I also accepted what I had occasionally suspected, and can be really hard to judge for yourself, as someone who has only ever lived in their own head. My brain was a teeny, tiny bit off. Its chemicals weren’t quite right (whatever “right” might be) and no amount of “pulling myself together” or “being grateful for what I have” was going to solve that.
What I learnt was how to reframe life as something that happens, not something that “happens to” me. To not judge things as good or bad, they just… are. To be in a position where I am responsible for, and able to exercise, my own personal values, not one where I feel like I am acting against my own beliefs. And to take the medication that I needed to make my brain work properly!
It sounds strange to be grateful for a huge setback, but it set the course for the rest of my life since. Without it, the lessons I learnt and the perspective it gave me, I would not be doing the job I’m doing, which gives me the lifestyle that I have always wanted. And, more importantly, I would not have got through the terminal illness and eventual death of my (inspirational and incredibly resilient) sister that I have already talked about.
I don’t believe that life only sends you what you can handle; rather, I believe that if you are willing to find the lessons in the events it puts in your path, you will at least be better equipped to deal with anything worse that comes your way. Because, trust me, there is no such thing as “unprecedented but never to be repeated.” There is always something you can learn and apply.
How have you cultivated resilience throughout your life? Did you have any experiences growing up that have contributed to building your resiliency? Can you share a story?
Like so many qualities, resilience is something much easier to learn when you have examples in front of you. And I was raised by, and grew up surrounded by tough, resilient women. One of our closest family friends lost her husband at the age of 31, a month before their second child was born. She raised their two girls on her own, but without ever asking for a dispensation from life. Her example taught me that life happens, deal with it.
Resilience is like a muscle that can be strengthened. In your opinion, what are 5 steps that someone can take to become more resilient? Please share a story or an example for each.
- Acknowledge that resilience is a choice, and it’s up to you to find it. We’re friends, so I’ll be honest — it used to enrage me when someone I knew in the past used to compare me to another person and say, but you’re so resilient, she’s not like you. Nonsense. Everyone can find inner strength if they look hard enough, no matter how tempting it can be to label yourself as “just not built that way”. But if that sounds harsh, on the flip side — I promise you, if you look, you will find it, it’s there.
- Dispense with the language that events “happen to” you. Say instead — they happened. It’s a tiny change, but it’s the difference between being at the mercy of life, or acknowledging that life isn’t a plan that is targeted at you. You’re just a participant.
- Meet life where it is — not where you think it should be. Stop thinking “should” I have been perpetually guilty in the past of letting my exasperation that life is what it is, and not what I think it ought to be, overwhelm me. So many well-meaning people have told me that the loss of my sister is “wrong” or “cruel” or “unfair”. I know what they mean, but those are all judgments based on an ideal that hasn’t played out, and a futile resistance to reality. I prefer to think instead that it’s desperately sad — which is true, but doesn’t mean that I think it “should” be any other way.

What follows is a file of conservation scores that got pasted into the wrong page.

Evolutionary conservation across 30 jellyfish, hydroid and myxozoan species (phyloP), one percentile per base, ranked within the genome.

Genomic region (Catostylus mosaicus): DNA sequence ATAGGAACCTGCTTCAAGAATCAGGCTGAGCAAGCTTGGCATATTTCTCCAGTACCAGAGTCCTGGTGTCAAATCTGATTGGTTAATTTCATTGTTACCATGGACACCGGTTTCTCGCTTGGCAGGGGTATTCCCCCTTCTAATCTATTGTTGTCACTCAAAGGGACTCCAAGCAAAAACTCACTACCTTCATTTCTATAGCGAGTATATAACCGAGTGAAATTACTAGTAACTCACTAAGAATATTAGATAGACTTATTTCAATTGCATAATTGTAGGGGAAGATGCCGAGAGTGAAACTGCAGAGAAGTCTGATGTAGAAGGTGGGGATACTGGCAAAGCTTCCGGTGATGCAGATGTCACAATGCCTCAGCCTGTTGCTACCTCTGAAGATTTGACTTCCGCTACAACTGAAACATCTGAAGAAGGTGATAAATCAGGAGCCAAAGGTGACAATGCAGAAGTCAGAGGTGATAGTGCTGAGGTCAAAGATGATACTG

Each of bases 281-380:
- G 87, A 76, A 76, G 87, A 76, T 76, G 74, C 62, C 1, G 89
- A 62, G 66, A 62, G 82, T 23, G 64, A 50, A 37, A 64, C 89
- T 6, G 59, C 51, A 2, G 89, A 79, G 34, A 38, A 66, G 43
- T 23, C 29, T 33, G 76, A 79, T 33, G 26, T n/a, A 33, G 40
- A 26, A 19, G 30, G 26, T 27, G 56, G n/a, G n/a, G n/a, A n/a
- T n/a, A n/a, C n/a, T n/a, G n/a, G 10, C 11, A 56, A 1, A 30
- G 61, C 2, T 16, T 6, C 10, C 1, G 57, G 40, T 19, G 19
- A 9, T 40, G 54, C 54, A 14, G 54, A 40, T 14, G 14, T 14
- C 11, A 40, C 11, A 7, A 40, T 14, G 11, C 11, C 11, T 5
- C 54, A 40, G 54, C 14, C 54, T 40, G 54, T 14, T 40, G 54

- Know what’s in it for you to face a situation with resilience. Why do any of us do anything? For the reward at the end of it. When faced with the choice — get up and try again, or just give up and walk away, visualize both outcomes. What will it feel like if you try and it goes well? What will it feel like if you don’t bother — but know that you could have done? Which feeling would you rather have?
- Find your inner Caro — and learn how to summon her the instant you need her. I’m sure everyone has had situations in life where they know what they need to do in theory; they just can’t quite do it in the moment, they can’t grasp that gossamer thread that will get them there. Who is the most resilient person you know? What would they say or do? Whatever your equivalent of shoulders back/jaw up is… try it when you need it. You will be AMAZED.
You are a person of great influence. If you could inspire a movement that would bring the most amount of good to the most amount of people, what would that be? You never know what your idea can trigger. 🙂
Advocate for yourself and your own health. I lost my sister to cancer; it was nobody’s fault. But her illness would have been better managed if the healthcare profession had taken her and her concerns more seriously. Don’t be shamed into being quiet, feeling that you’re making a fuss about nothing, or being demanding by expecting the care that you deserve. I will spend the rest of my life spreading this message, and who knows, maybe it will save some lives.
We are blessed that some very prominent leaders read this column. Is there a person in the world, or in the US with whom you would love to have a private breakfast or lunch with, and why? He or she might just see this, especially if we tag them 🙂
Can I be a huge cliché and say Michelle Obama? I read her autobiography “Becoming” and felt like I knew her so well that we were friends. She has always inspired me by the genuine connection she makes with human beings — I, for one, was in no way offended by her hugging the Queen — and for her grace under impossible expectation and judgment. I used to repeat her — when they go low, we go high to my team all the time. Michelle, I will buy breakfast and I promise not to ask any questions about… thingy… him… your husband? I forget his name now.
How can our readers further follow your work online?
Thanks for the plug? I have been featured in Forbes, Thrive Global, Authority Magazine, UpJourney and The Story Exchange and my website is here
This was very inspiring. Thank you so much for joining us!